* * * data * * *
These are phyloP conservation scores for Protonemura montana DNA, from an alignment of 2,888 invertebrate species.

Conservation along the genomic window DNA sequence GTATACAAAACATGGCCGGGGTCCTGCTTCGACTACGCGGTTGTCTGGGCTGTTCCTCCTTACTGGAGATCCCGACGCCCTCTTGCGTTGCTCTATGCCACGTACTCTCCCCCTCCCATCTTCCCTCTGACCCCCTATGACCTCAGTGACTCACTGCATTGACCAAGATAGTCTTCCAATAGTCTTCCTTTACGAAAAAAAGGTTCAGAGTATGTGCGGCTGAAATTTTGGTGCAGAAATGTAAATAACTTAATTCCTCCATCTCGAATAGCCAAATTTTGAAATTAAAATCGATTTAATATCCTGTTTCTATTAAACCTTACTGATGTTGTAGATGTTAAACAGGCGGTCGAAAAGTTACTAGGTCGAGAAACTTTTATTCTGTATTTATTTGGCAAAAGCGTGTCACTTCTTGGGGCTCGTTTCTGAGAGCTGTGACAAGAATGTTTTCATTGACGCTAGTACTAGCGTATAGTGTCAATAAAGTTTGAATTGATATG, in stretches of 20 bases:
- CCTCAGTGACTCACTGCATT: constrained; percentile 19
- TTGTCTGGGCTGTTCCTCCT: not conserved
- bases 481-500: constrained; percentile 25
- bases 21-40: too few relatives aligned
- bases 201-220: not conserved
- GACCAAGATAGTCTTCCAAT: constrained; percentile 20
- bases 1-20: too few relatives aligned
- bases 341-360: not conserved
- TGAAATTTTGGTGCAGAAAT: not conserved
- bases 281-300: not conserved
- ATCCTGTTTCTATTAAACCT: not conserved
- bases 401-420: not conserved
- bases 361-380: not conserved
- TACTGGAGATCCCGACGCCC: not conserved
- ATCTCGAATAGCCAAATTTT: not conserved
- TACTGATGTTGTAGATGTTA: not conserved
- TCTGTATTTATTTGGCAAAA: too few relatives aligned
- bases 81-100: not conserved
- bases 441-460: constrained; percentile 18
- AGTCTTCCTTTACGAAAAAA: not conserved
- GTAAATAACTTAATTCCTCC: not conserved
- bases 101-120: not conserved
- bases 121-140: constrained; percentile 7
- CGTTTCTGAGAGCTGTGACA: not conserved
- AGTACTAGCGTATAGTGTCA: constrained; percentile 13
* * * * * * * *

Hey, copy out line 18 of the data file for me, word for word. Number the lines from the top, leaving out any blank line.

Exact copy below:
- TACTGATGTTGTAGATGTTA: not conserved